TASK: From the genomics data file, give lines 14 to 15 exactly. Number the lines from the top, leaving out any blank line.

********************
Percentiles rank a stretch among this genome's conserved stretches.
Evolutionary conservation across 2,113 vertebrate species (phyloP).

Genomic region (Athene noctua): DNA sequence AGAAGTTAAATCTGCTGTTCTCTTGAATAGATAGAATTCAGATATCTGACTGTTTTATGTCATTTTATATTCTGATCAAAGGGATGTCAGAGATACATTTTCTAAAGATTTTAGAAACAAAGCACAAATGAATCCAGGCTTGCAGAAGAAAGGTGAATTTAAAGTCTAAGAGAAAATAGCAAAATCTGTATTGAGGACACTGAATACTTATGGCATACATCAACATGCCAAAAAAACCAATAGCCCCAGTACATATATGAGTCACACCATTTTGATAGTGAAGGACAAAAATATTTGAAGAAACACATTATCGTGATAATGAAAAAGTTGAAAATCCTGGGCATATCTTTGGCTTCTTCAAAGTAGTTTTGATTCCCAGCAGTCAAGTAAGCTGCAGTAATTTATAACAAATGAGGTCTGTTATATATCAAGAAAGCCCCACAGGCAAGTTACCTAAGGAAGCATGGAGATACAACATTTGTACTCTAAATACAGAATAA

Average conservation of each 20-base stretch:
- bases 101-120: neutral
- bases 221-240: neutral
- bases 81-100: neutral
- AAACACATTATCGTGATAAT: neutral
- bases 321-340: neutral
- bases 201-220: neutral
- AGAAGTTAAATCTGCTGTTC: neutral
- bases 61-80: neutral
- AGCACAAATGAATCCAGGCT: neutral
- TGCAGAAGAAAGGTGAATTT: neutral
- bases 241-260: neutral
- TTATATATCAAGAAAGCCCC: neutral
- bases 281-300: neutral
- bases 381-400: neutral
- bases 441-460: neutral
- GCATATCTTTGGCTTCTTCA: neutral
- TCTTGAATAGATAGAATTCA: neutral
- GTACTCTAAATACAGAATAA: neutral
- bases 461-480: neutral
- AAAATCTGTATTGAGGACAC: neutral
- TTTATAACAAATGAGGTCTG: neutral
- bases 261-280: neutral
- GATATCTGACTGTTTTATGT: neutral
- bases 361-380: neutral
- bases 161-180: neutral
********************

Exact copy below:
- TGCAGAAGAAAGGTGAATTT: neutral
- bases 241-260: neutral